The Heaviest, Most Delicate Things


I wear these three initials around my neck.

You would think these small things would’ve broken off by now given the life of the one who wears them. And the hands that grab at them. And the wild journey behind them.

But they rest secure right in the center, moving with the heartbeat that reverberates through my chest. They weigh next to nothing in the grand scheme of things but they are the heaviest, most delicate things I own.

They are stamped onto a circle of gold. Deep and clear. Etched in for the sake of permanence.

This necklace is a tangible prayer of thanksgiving.

But it’s also a prayer of petition. It’s not complete.

As light as it is, it feels heavy with the absence of the missing ones.

There are more out there that need to be added.  Names unknown. Initials yet to be revealed.

How many, only God knows.

But they’ll join the ranks when the time is right.

For now, I wear the three. Gold, blazing in the Light, as we prepare for the rest to come home.


Hot Mess

I had stopped counting the number of times I gathered up dirty sheets, clothes and towels.  I lost track of how many baths I had run to clean up the hot mess that was my contagious child late on a Wednesday night.  It was at that moment, looking at myself with latex gloves and armed with Lysol wipes and spray, that I realized just what we have to do as a parent when we have sick children.

It became comical—the biohazard-style precision of keeping sickness and germs from spreading.  But there’s only so much you can do to protect yourself from the dreaded stomach virus and at one point, I took off the gloves (truthfully, I ran out of them), put down the cleaning supplies and opened my arms to my hurting child.  And in the midst of it all, I realized something so profound as my little one allowed me to embrace him:  Jesus did this—but so much better.

If we are to truly understand the significance of Jesus, we have to realize that we are one big, hot mess ourselves.  If I’m honest about myself without Jesus, I am a walking contagious, germ-filled woman of sin, filled with everything ugly: fear, worry, pride, impatience, jealousy, laziness, unkindness, selfishness, living only for myself and not for God.  I cannot escape these things on my own.  Without Jesus, these are unharnessed, ruthless controllers of my soul.

But here’s the thing:  I don’t have to be defined as that woman.  I don’t have to take on the burden of my own humanity.  However, I must realize that my sin creates some pretty obvious damage—a separation from a holy God that cannot be bridged without Jesus.  Timothy Keller gives an example in his book The Reason For God, about a person who accidentally drives a car into a gate on your property.  Damage has been done.  Repairs must be made.  You can either demand that the person pay for the damage (or you somehow split the cost).  Or you take on the payment yourself and refuse to let the person pay for anything.  Regardless of any of that, payment must be made.  “Notice that in every option the cost of the damage must be borne by someone.  Either you or he absorbs the cost of the deed, but the debt does not somehow vanish into thin air.”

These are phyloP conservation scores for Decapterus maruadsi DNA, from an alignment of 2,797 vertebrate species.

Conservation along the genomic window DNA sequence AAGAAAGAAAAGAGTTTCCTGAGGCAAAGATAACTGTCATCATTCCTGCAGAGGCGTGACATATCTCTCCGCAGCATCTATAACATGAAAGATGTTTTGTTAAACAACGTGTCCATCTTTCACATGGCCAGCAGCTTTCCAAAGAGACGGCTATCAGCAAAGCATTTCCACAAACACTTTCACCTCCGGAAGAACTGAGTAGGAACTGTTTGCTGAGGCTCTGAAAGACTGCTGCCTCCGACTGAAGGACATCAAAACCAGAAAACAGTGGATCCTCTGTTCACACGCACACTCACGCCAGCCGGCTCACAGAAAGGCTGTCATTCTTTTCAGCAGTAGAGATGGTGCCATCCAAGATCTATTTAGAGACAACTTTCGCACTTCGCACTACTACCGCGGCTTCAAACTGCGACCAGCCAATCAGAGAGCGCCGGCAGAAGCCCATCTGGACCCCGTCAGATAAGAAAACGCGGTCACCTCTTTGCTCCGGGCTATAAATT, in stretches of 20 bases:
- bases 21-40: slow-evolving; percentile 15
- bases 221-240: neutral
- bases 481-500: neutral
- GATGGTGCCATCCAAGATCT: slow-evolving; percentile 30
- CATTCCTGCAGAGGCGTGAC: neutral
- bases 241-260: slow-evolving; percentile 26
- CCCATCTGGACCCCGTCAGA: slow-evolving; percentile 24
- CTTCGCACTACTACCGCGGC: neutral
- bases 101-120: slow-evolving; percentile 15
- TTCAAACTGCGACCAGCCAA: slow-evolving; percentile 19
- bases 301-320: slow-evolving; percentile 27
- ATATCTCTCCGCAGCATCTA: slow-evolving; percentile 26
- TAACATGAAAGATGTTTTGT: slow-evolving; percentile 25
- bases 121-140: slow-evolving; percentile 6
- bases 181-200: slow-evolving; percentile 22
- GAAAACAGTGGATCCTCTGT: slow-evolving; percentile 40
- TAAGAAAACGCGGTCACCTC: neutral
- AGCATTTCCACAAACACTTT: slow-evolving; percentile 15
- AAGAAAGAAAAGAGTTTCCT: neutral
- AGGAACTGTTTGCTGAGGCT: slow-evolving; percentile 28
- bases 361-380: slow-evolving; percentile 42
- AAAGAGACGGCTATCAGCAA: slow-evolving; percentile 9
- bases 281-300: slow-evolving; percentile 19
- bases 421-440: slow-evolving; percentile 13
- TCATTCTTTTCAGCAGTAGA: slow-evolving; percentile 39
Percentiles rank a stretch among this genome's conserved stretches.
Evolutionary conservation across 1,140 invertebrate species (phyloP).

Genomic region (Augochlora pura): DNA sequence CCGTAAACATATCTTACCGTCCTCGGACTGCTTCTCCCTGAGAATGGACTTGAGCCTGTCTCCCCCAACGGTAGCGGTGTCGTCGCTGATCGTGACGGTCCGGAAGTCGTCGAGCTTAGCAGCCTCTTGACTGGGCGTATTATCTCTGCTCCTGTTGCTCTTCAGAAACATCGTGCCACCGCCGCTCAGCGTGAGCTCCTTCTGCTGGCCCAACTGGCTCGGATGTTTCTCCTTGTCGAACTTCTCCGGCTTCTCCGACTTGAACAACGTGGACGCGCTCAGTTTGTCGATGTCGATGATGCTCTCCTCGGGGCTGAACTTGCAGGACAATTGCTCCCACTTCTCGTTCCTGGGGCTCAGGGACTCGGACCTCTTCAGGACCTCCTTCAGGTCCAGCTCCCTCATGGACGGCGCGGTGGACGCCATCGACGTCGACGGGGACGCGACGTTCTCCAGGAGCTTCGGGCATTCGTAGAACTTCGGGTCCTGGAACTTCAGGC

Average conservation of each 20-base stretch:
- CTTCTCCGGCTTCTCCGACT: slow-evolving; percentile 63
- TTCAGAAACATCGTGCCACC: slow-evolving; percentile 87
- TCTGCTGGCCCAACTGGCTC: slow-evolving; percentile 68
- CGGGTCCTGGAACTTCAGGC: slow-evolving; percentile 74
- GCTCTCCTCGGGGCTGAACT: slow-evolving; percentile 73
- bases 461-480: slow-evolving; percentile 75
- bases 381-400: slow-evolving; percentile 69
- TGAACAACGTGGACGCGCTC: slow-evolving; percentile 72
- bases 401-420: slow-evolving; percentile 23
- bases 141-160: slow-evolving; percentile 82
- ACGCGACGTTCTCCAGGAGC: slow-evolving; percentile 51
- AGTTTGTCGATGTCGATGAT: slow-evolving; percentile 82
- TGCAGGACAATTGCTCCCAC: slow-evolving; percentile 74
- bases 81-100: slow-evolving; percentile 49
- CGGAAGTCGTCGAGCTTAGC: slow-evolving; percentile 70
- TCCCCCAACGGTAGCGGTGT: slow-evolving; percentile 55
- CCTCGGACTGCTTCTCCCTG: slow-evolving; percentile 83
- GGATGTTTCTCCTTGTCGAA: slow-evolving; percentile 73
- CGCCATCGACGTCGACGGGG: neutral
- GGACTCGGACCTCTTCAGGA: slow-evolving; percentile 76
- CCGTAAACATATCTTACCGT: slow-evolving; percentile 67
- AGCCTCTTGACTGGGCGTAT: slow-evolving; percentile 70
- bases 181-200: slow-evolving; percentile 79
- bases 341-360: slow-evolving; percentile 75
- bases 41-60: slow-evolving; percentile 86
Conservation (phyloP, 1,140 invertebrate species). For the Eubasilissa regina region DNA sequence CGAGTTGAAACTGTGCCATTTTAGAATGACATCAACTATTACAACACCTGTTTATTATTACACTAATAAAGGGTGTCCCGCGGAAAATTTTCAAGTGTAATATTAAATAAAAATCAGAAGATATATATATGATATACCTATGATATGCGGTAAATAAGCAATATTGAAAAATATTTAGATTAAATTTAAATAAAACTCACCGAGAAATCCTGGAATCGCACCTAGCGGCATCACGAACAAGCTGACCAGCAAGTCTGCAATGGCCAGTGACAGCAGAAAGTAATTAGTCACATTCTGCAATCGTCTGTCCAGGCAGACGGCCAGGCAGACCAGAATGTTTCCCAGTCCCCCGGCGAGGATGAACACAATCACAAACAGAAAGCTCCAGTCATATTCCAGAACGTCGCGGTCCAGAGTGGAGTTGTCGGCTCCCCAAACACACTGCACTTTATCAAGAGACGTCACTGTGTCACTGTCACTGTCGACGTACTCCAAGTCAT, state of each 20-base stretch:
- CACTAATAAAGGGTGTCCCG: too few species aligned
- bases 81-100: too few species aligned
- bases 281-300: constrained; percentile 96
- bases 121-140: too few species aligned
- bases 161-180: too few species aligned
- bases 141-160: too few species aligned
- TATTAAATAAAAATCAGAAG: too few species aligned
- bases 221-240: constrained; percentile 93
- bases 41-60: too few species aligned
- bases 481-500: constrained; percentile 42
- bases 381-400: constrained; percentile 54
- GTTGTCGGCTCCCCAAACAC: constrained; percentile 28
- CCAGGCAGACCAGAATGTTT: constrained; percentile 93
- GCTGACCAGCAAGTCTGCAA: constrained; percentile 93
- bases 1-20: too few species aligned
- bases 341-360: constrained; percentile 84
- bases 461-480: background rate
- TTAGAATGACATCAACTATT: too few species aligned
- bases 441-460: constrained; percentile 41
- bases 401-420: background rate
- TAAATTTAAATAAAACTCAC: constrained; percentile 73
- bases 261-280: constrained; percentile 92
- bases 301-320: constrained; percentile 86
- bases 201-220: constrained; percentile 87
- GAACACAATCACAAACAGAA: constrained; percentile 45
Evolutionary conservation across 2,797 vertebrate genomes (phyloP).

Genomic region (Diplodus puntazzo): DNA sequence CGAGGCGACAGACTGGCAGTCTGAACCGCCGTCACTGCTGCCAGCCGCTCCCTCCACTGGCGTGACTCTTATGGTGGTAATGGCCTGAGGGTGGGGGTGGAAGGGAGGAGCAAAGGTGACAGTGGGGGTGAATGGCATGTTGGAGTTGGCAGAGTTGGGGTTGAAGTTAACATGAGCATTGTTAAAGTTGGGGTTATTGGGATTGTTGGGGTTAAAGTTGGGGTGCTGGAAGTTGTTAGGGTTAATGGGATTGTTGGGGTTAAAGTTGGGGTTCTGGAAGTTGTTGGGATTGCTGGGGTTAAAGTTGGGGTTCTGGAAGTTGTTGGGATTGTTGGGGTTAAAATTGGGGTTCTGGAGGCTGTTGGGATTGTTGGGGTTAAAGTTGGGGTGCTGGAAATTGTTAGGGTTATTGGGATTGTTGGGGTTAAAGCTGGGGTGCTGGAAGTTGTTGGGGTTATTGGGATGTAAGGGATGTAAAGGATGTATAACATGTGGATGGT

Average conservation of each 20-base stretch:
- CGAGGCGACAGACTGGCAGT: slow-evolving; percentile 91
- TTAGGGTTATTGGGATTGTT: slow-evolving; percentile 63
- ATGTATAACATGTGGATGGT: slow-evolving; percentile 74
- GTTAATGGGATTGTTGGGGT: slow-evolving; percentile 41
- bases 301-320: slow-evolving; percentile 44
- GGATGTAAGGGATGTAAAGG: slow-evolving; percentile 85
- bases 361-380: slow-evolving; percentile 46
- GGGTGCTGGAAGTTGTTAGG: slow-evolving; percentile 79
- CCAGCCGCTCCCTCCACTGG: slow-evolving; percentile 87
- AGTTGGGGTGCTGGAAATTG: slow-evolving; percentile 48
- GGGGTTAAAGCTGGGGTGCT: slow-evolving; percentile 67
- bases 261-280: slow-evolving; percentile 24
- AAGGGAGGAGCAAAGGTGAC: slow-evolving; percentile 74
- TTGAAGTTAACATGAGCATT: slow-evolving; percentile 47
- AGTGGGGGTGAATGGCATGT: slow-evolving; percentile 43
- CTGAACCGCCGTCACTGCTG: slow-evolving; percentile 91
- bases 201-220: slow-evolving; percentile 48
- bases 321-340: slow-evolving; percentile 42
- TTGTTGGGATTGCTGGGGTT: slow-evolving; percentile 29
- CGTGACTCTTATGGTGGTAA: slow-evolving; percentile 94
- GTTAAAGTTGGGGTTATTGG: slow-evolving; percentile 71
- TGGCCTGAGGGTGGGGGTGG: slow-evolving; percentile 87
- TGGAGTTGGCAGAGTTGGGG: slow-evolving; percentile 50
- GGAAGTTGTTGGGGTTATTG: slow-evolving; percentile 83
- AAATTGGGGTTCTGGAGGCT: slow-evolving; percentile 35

Therefore the Cross is not simply a lovely example of sacrificial love.  Throwing your life away needlessly is not admirable—it is wrong.  Jesus’s death was only a good example if it was more than an example, if it was something absolutely necessary to rescue us.  And it was.  Why did Jesus have to rescue us?  There was a debt to be paid—God himself paid it.  There was a penalty to be born—God himself bore it.  Forgiveness is always a form of costly suffering.  (The Reason For God)

I think about the ultimate celebration of Jesus’s resurrection as we make our way toward Easter.  I visualize Jesus on the cross, holding his arms open for me—the disease-ridden one.  And it’s as if he has forgone any opportunity of donning latex gloves and Lysol wipes and any other protection, in order to embrace me.  He offers himself as the ultimate accepter of all that is ugly and shameful and sick and contagious.  He takes on everything that makes me broken and takes it all willingly, lovingly and without regret.  All to make me whole and healthy and right with God.  How can I not run into the arms of a parent like that?